New York Times
Americans take universal schooling for granted. Nearly a quarter of a billion children worldwide cannot. Last week's promise by Washington and other rich countries to increase their aid budgets for Africa is welcome, but even better would be an increase in the pitifully small share of those aid budgets that goes toward expanding access to primary education worldwide. ...
Without increased efforts, scores of countries will fall short of the internationally declared goal of providing a full primary education to all children by 2015.
Roughly 130 million boys and girls between the ages of 6 and 11 are not enrolled in school. Another 150 million drop out with less than four years of education under pressure of their parents' poverty. Born poor, these children are virtually condemned to stay poor and rear their own children in poverty. ...
The first steps need to be taken by the governments directly involved, as 180 countries agreed when the international goal of universal primary education was set. They are expected to increase their own education spending, improve school quality and incorporate education into effective development strategies. Those that do were promised sustained financial help from the developed world, but that has not yet been provided. ...
The World Bank has identified 18 countries whose efforts to improve education qualify them for immediate outside help. These include Ethiopia, Mozambique, Uganda, Nicaragua and Vietnam. Five others, India, Pakistan, Bangladesh, Nigeria and Congo, which do not yet qualify, are home to more than a third of the children not in school. They need increased international help so that they can meet the standards and qualify for international assistance.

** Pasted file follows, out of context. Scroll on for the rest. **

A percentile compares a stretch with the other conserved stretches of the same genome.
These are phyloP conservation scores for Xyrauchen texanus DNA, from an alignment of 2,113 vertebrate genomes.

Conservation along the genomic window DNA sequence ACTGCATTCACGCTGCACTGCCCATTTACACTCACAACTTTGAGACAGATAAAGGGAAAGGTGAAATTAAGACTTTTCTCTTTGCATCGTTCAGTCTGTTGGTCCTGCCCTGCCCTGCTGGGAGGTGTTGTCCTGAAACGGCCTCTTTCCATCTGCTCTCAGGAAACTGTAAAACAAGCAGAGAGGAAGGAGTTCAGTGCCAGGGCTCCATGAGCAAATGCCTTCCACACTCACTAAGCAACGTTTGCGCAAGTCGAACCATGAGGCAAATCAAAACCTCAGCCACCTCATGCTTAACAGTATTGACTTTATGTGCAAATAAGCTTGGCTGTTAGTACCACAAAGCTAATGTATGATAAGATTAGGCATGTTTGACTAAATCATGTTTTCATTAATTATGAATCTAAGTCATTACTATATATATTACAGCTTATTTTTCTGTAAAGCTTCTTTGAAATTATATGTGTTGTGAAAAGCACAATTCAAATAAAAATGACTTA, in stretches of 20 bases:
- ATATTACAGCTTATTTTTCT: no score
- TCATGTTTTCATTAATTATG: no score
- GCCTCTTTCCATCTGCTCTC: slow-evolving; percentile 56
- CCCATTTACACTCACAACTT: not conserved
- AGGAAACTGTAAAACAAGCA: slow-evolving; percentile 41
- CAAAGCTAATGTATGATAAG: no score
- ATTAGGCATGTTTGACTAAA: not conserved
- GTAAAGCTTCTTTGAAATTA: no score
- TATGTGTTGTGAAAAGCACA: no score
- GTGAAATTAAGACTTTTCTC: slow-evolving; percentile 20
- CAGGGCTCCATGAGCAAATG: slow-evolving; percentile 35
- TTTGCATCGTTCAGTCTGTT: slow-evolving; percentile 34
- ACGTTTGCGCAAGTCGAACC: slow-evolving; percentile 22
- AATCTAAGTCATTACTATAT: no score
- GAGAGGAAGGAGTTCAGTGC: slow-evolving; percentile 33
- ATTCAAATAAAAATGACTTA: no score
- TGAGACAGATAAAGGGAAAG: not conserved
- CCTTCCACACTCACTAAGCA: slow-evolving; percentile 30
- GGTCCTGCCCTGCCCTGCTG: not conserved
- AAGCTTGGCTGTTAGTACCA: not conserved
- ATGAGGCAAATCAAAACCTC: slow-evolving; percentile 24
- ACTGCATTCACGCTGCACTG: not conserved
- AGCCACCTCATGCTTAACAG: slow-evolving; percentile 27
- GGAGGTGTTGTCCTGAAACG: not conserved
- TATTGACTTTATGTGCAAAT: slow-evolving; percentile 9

Those countries already able to make good use of aid should not be left waiting. President Bush, who has rightly made such an issue of education in this country, should seek substantially increased financing for it in next year's foreign aid budget. Other rich nations should do likewise. Poor countries not yet qualifying for outside help must intensify their educational efforts. As Mr. Bush has said, no child should be left behind.
Two breaks in the case of Sami Al-Arian. Remember him? He's the University of South Florida computer science professor whose life changed after a September appearance on the "O'Reilly Factor." Why? Maybe it was his tepid performance in professing to be shocked, shocked, that Ramadan Shallah, a man Mr. Al-Arian helped gain an entry visa and a USF position, later returned to the Middle East to head up Islamic Jihad. Or maybe it was the reference to another Al-Arian performance -- this one, no doubt, more convincing -- in which he declared, "Jihad is our path! Victory to Islam! Death to Israel! Revolution! Revolution until victory! Rolling to Jerusalem!" (Or, maybe it was Mr. Al-Arian's classic opener in response to the latter: "Let me just put it into context . . . . ")
Whatever it was, after the prime-time debut of Mr. Al-Arian -- who, not incidentally, used to run a pair of USF-affiliated organizations closed by the FBI in 1995 as terrorist fronts -- everything changed. As "Terrorism U" was besieged by calls and threats, as donations and student applications fell off, Mr. Al-Arian was suspended with pay. Citing a contractual violation and safety concerns, USF President Judy Genshaft announced in December that he would be fired.
Then, nothing. Or not much, as far as visible action was concerned. The Justice Department announced in February that Mr. Al-Arian was continuing to be investigated for links to terrorism. ...
Citing "current and former senior Israeli intelligence officials," the Tampa Tribune reported this week that Mr. Al-Arian didn't just hang out with people who -- voila -- turned into terrorists, or raised cash for groups linked to terrorism, but he also "helped found the governing council of the Palestinian Islamic Jihad and then served on it."
According to the Tampa paper, authorities are focusing on whether money Mr. Al-Arian raised in the United States went to finance Islamic Jihad terrorism in Israel -- "in particular," the paper reports, "an April 1995 bombing attack on a bus that killed eight people in the Gaza Strip," including Alisa Flatow, a 20-year-old American student. Stephen Flatow, Alisa's father, recently testified about his daughter's murder before a federal grand jury in Tampa. Maybe "context" is close at hand.
Dallas Morning News